Kids love being outside; in today’s world where over-use of electronics and sedentary life-styles run rampant, inspiring kids to be outside is important. By taking a few easy steps and thinking like a kid again, you can create an outside area that is not only safe, but kid friendly and inviting, as well.
There’s something magical about finding something that fits you just right when you are a kid. Remember that as you make spaces for kids. Child-sized chairs and tables placed in a shady spot are a great place for outside art projects. Hideaways too small for adults are sure to please the kids. You can even create hideaways from fast growing vines or bean plants.
Of course you should choose your outside play area in a location that is safe. Make sure it is fenced, not just to keep the kids in, but to keep any trouble like stray animals or people out. Doubly important is to make sure pools and hot tubs are out of bounds. Appropriate fencing and other safety measures may be required in your city or state.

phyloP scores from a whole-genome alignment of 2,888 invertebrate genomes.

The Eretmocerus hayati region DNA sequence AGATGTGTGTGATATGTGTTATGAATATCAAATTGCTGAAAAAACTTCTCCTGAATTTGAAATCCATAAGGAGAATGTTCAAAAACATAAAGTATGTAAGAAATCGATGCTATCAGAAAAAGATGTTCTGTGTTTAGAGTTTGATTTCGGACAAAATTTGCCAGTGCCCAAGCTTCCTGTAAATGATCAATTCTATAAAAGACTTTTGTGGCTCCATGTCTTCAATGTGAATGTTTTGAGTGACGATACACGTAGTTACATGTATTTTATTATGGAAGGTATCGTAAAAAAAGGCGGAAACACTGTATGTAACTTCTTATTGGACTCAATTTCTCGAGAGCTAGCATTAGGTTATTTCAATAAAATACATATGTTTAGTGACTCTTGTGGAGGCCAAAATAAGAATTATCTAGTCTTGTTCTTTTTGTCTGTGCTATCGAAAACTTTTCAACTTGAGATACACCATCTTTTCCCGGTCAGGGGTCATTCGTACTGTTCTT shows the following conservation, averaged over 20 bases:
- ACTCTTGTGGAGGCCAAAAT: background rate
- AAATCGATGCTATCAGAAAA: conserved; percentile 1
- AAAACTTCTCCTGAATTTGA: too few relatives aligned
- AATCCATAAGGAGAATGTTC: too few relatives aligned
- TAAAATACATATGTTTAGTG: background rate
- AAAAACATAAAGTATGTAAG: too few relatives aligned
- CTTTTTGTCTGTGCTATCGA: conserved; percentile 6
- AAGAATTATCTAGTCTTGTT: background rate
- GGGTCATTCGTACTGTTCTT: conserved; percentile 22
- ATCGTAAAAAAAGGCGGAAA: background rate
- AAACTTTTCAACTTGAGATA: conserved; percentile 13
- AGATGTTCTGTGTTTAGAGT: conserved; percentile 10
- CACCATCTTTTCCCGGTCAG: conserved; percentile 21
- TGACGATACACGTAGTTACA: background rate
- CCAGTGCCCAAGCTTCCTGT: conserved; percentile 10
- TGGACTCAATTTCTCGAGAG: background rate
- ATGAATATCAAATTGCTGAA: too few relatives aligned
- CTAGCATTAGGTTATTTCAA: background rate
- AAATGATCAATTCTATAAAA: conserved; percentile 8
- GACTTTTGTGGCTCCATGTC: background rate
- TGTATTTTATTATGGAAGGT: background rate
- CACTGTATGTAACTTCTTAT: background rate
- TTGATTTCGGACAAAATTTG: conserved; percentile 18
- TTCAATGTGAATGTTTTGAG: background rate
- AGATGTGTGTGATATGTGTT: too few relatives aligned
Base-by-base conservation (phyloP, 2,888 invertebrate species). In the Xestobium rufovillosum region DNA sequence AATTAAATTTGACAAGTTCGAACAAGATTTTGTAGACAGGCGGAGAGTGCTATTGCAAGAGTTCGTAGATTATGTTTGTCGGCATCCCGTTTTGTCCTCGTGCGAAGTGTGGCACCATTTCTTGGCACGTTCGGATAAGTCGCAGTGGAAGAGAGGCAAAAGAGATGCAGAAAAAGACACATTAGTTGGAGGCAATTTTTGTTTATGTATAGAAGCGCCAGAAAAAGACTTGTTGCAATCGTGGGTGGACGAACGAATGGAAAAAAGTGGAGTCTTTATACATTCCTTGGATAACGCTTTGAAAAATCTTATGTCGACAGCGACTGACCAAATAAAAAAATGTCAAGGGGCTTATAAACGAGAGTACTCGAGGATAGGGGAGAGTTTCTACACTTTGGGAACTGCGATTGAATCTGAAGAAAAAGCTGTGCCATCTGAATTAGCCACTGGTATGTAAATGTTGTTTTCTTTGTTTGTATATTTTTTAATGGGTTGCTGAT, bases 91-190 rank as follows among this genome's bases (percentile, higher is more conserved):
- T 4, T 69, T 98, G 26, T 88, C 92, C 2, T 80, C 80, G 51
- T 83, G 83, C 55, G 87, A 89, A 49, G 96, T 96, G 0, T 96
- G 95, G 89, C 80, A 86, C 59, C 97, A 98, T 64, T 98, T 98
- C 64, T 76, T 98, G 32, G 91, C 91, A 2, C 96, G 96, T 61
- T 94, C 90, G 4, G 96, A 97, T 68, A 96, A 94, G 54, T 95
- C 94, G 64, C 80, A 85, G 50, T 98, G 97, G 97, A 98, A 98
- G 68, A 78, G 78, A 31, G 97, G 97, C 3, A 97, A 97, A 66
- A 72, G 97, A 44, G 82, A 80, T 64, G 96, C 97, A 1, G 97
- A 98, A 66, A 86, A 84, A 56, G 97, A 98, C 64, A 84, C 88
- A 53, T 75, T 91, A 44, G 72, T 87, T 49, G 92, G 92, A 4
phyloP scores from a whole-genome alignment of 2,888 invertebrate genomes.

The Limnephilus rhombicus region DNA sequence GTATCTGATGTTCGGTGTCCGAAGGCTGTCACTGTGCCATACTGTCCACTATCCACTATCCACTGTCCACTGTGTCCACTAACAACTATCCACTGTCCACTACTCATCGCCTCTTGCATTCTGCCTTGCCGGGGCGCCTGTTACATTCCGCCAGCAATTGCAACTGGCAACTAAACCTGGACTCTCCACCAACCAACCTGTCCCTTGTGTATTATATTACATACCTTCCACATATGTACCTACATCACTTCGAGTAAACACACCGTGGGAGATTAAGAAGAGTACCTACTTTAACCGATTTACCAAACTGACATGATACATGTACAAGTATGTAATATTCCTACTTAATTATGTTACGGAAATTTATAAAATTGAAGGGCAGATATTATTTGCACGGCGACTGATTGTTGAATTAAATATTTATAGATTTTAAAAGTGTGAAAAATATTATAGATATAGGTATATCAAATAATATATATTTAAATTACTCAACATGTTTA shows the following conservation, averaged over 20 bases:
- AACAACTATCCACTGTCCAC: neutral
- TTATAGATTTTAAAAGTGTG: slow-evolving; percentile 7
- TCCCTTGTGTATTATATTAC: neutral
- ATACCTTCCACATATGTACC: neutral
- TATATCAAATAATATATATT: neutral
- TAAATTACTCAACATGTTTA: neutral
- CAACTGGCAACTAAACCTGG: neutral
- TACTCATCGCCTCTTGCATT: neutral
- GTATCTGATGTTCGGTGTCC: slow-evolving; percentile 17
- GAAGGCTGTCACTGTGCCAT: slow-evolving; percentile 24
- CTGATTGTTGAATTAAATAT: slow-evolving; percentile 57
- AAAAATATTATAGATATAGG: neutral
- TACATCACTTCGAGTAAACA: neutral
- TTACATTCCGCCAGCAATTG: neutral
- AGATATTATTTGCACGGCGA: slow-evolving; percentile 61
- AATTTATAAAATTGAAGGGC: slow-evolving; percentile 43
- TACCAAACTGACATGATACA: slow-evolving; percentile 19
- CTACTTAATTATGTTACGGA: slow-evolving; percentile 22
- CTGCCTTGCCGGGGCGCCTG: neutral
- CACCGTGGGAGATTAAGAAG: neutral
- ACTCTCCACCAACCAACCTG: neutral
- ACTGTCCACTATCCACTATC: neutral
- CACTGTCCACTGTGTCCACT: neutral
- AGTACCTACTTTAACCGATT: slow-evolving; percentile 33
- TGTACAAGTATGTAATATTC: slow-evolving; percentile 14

Most people forget about one of the biggest dangers: yard maintenance items. Make sure your tools, including lawn mowers and leaf blowers, and your chemicals, like fertilizers and weed killers, are never where the kids can access them. Teach the kids not to get into them, but remember, they are kids. You need to keep them safe.
Choosing appropriate landscaping plants is important. For the kids’ area, you should avoid any poisonous or toxic plant. Also don’t use plants that are thorny or prickly; cactus plants are beautiful until you, or someone you love, fall into one. Also, if your little one is allergic to bee stings, take particular care to put plants that may attract bees elsewhere.
Think about your specific kids. Do they love art? Include a chalkboard area. Chalkboard paint has made this incredibly easy. If you have a fence or other “dead” zone, paint it with chalkboard paint and let them have at it with sidewalk chalk. Are they incredibly active? Make sure there is a swing set or climbing zone available. Swingsets are available in a huge variety of costs. You need to evaluate the space you have to see what size you can accomodate. Maybe you can afford to do the huge play structure, or maybe you can put a swing on a tree branch. They both work just fine. Do they like to dig holes? Put in a sandbox, or they will make one of their own.
WIth a little thought and planning, you can entice your child to leave the electronics inside and go out to play. Who knows? If you make the yard nice enough, you might even put your electronics down and join them.